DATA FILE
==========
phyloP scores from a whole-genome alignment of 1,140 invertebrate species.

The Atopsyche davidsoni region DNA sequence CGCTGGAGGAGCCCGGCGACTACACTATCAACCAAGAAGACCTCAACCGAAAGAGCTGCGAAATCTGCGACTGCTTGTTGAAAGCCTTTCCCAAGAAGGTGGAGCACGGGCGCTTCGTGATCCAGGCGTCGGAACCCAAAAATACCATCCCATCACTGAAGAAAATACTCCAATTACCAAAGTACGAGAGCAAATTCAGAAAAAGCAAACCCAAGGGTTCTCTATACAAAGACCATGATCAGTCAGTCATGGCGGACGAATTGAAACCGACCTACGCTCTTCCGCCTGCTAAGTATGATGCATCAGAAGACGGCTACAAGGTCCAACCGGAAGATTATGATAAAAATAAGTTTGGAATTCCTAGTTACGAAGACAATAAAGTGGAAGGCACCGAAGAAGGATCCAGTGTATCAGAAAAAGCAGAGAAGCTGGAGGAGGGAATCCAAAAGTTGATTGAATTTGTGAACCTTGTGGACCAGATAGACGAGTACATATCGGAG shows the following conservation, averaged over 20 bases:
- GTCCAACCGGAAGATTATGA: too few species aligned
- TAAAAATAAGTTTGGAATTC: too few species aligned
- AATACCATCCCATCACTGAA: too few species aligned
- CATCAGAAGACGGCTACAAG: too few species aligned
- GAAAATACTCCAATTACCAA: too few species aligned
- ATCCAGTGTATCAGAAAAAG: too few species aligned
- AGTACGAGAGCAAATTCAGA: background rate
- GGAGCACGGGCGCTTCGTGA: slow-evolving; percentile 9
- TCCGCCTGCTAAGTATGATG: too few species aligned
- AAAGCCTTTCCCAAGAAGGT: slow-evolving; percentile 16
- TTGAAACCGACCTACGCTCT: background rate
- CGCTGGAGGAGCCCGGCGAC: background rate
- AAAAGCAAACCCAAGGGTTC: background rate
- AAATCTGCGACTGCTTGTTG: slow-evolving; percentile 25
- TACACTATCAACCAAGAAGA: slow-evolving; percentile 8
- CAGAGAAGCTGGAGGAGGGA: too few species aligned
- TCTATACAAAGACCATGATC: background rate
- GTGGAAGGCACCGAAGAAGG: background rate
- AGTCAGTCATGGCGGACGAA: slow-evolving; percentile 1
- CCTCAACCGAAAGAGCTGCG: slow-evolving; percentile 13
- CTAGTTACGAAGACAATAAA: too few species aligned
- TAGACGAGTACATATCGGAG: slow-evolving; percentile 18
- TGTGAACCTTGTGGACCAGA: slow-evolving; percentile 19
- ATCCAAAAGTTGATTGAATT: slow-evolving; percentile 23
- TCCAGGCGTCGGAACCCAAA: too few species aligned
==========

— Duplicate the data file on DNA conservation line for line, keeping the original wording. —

phyloP scores from a whole-genome alignment of 1,140 invertebrate species.

The Atopsyche davidsoni region DNA sequence CGCTGGAGGAGCCCGGCGACTACACTATCAACCAAGAAGACCTCAACCGAAAGAGCTGCGAAATCTGCGACTGCTTGTTGAAAGCCTTTCCCAAGAAGGTGGAGCACGGGCGCTTCGTGATCCAGGCGTCGGAACCCAAAAATACCATCCCATCACTGAAGAAAATACTCCAATTACCAAAGTACGAGAGCAAATTCAGAAAAAGCAAACCCAAGGGTTCTCTATACAAAGACCATGATCAGTCAGTCATGGCGGACGAATTGAAACCGACCTACGCTCTTCCGCCTGCTAAGTATGATGCATCAGAAGACGGCTACAAGGTCCAACCGGAAGATTATGATAAAAATAAGTTTGGAATTCCTAGTTACGAAGACAATAAAGTGGAAGGCACCGAAGAAGGATCCAGTGTATCAGAAAAAGCAGAGAAGCTGGAGGAGGGAATCCAAAAGTTGATTGAATTTGTGAACCTTGTGGACCAGATAGACGAGTACATATCGGAG shows the following conservation, averaged over 20 bases:
- GTCCAACCGGAAGATTATGA: too few species aligned
- TAAAAATAAGTTTGGAATTC: too few species aligned
- AATACCATCCCATCACTGAA: too few species aligned
- CATCAGAAGACGGCTACAAG: too few species aligned
- GAAAATACTCCAATTACCAA: too few species aligned
- ATCCAGTGTATCAGAAAAAG: too few species aligned
- AGTACGAGAGCAAATTCAGA: background rate
- GGAGCACGGGCGCTTCGTGA: slow-evolving; percentile 9
- TCCGCCTGCTAAGTATGATG: too few species aligned
- AAAGCCTTTCCCAAGAAGGT: slow-evolving; percentile 16
- TTGAAACCGACCTACGCTCT: background rate
- CGCTGGAGGAGCCCGGCGAC: background rate
- AAAAGCAAACCCAAGGGTTC: background rate
- AAATCTGCGACTGCTTGTTG: slow-evolving; percentile 25
- TACACTATCAACCAAGAAGA: slow-evolving; percentile 8
- CAGAGAAGCTGGAGGAGGGA: too few species aligned
- TCTATACAAAGACCATGATC: background rate
- GTGGAAGGCACCGAAGAAGG: background rate
- AGTCAGTCATGGCGGACGAA: slow-evolving; percentile 1
- CCTCAACCGAAAGAGCTGCG: slow-evolving; percentile 13
- CTAGTTACGAAGACAATAAA: too few species aligned
- TAGACGAGTACATATCGGAG: slow-evolving; percentile 18
- TGTGAACCTTGTGGACCAGA: slow-evolving; percentile 19
- ATCCAAAAGTTGATTGAATT: slow-evolving; percentile 23
- TCCAGGCGTCGGAACCCAAA: too few species aligned